Mariners win in extras as Ichiro takes final bow

TOKYO -- Ichiro Suzuki took a final bow in the eighth inning, and the Seattle Mariners worked overtime to send him out a winner, claiming a 5-4 victory in 12 innings to sweep the two-game set from the Oakland Athletics at Tokyo Dome on Thursday.

Ichiro's storied 27-year career ended with a dramatic exit in the eighth inning. After taking his position in right field, Mariners manager Scott Servais pulled Ichiro to the delight of a raucous, sellout crowd that responded with an extended ovation as the worst-kept secret in the building was confirmed.

Ichiro officially announced his retirement from baseball -- after 19 seasons in Major League Baseball -- Thursday evening in the Tokyo Dome, where emotional hugs and tears flowed from the top row of the stadium to the Seattle dugout. Each plate appearance and fielding opportunity was met with rousing applause.

"I have achieved so many of my dreams in baseball," Ichiro said, "both in my career in Japan and, since 2001, in Major League Baseball. I am honored to end my big league career where it started, with Seattle, and think it is fitting that my last games as a professional were played in my home country of Japan.

"I want to thank not only the Mariners, but the Yankees and Marlins, for the opportunity to play in MLB, and I want to thank the fans in both the U.S. and Japan for all the support they have always given me."

The Mariners broke a 4-4 tie when Domingo Santana brought in the go-ahead run with one out and the bases loaded, scoring Dee Gordon with a sharp ground ball to Marcus Semien. Santana sprinted down the first base line to beat Jurickson Profar's relay and prevent a double play.

"I had a very happy time playing with him since spring training til this day; Ichiro told us it is a gift for him to play here. But for me he gave me the greatest gift that I get to play with him," said Mariners starter Yusei Kikuchi, who battled tears during the game and afterward measuring the gravity of the moment with his childhood hero.

Mariners closer Hunter Strickland record the save for the second consecutive night for the Mariners (2-0) with a 1-2-3 bottom of the 12th. Santana again was the hero, chasing down Profar's fly ball to left field and crashing against the wall in a successful effort to record the final out.

As the 45-year-old Suzuki left the field in the eighth, every Mariners' player, coach and staffer was greeted with an embrace. Compatriot Kikuchi broke down in tears. The crowd erupted for the loudest ovation of the night as he lifted his cap and acknowledged the crowd before stepping into the dugout and sharing a moment with Mariners Hall of Famer Ken Griffey Jr.

A half-inning prior, his last plate appearance nearly resulted in an infield base hit, just barely beaten by Marcus Semien's toss from short to the groans of disdain from the crowd. Tim Beckham, the go-ahead run, was stranded on second base.

Kikuchi became the first Japanese player to begin his career on home soil the same night Ichiro became the only Japanese-born MLB player to finish his in Japan.

"Since I was a primary school player," Kikuchi said, "I took trains and buses to see ball games. June in my third grade year, I saw Ichiro back then (with Orix), and he was a super hero for me. He was my adoration, and every time I saw him, I was very nervous. Butterflies in my heart, in my chest, and I spoke with him with excitement. It is the greatest gift for me to be able to spend time with him. I have learned a great deal from him just looking at the way he practices, and I would like to make the best use of this experience throughout my career."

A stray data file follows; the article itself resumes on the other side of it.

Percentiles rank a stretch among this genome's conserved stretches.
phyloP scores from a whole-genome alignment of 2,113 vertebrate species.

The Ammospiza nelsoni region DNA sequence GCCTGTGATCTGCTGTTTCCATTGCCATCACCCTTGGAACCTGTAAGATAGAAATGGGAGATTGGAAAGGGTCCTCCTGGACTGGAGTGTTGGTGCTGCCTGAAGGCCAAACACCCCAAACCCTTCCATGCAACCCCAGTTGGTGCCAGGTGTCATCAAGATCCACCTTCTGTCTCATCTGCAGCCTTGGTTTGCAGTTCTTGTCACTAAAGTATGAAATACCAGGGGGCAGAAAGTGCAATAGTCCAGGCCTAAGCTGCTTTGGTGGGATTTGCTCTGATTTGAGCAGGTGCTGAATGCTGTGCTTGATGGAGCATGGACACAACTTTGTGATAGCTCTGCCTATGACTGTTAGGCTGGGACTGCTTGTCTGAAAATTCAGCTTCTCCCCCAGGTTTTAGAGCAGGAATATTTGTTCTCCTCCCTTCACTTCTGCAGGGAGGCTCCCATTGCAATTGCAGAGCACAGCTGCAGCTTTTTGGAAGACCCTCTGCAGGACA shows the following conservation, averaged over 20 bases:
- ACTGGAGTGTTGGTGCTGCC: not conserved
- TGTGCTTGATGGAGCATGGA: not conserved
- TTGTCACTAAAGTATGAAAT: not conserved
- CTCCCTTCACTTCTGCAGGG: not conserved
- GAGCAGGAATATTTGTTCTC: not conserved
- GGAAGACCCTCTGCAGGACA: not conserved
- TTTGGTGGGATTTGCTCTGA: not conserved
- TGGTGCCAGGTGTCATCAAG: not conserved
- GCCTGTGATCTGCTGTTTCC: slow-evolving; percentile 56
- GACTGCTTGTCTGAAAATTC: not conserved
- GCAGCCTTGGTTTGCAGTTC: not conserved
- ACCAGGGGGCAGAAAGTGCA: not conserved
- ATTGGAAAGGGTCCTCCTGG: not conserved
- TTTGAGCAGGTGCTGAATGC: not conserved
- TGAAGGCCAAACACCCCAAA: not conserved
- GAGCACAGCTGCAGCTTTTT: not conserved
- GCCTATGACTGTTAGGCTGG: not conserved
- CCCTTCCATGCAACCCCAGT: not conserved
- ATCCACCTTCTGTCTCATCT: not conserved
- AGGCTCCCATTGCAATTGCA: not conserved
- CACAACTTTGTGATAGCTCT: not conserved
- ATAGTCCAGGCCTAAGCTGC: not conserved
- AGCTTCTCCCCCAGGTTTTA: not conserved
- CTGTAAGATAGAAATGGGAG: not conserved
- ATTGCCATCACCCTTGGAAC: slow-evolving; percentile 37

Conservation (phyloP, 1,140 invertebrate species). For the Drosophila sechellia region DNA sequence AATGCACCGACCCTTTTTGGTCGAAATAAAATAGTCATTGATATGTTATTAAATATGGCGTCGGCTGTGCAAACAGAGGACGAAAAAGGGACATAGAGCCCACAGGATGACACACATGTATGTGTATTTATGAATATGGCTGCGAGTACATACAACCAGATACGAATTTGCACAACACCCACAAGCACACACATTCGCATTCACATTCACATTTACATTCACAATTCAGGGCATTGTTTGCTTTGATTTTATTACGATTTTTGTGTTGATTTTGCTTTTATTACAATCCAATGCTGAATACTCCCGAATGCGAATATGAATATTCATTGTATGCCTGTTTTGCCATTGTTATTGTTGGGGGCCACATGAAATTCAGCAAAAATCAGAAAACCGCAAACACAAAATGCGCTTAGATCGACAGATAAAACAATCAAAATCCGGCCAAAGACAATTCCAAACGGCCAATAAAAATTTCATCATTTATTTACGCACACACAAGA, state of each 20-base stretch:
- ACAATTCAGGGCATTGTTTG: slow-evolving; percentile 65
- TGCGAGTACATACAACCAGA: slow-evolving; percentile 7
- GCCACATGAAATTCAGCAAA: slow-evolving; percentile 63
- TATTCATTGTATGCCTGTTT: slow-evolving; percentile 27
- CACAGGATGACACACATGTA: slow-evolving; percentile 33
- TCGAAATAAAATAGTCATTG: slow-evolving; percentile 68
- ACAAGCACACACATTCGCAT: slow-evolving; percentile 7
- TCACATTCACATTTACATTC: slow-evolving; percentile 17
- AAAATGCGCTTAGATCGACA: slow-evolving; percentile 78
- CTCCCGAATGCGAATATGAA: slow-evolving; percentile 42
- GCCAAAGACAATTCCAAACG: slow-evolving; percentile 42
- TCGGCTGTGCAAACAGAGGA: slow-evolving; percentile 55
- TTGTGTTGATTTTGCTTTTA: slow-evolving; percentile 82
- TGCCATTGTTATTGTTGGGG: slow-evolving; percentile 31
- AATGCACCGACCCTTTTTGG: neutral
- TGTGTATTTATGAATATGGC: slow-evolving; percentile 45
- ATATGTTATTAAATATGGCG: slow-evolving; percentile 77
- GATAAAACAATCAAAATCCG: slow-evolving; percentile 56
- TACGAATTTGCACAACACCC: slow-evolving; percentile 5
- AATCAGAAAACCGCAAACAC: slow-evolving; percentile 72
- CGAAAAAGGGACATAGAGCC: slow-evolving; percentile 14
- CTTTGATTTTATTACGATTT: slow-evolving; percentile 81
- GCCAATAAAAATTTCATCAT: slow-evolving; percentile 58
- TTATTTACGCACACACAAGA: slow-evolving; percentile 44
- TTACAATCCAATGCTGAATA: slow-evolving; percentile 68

The left-handed starting pitcher was spotted a 3-0 lead with Ryon Healy and Mitch Haniger home runs in the second and third innings, respectively. The rookie navigated through four harmless innings before Semien chased him with two outs in the fifth. Semien struck an RBI single, rendering Kikuchi ineligible for the decision. Oakland (0-2) tacked on another run via a Jay Bruce handling error at first base the next at-bat.

Marco Estrada went five innings on the other side, striking out one in his Athletics debut and improving upon Mike Fiers' tough outing in the opener. He settled down after Seattle's power exhibit to retire the last seven batters he faced.

"Today we had our chances, we were behind we came back again. That's something we do quite often. Felt a couple times we had them on the ropes and had a chance to win the game and didn't. It's frustrating to lose games, we'll regroup and get back into spring training mode and get back in the season," A's manager Bob Melvin said.

Both bullpens faltered.

Bruce tacked on an insurance run in the top of the seventh with a sacrifice fly, and Oakland's Khris Davis responded in the bottom of the frame to tie it with a two-run single off Dan Altavilla, bringing home Semien and Matt Chapman.

Oakland's Blake Treinen and Seattle's Matt Festa took turns being bullpen heroes to hold the game scoreless through the ninth and tenth innings.

Seattle's Zac Rosscup struck out Davis swinging on three pitches with the bases loaded in the bottom of the 11th.

Ichiro ends his Major League career with 3,089 hits. In 2004, he set the single-season record for hits in a season with 262. He brought over 1,278 hits from Japan, totaling an astronomical 4,367 total hits in professional baseball.

--Field Level Media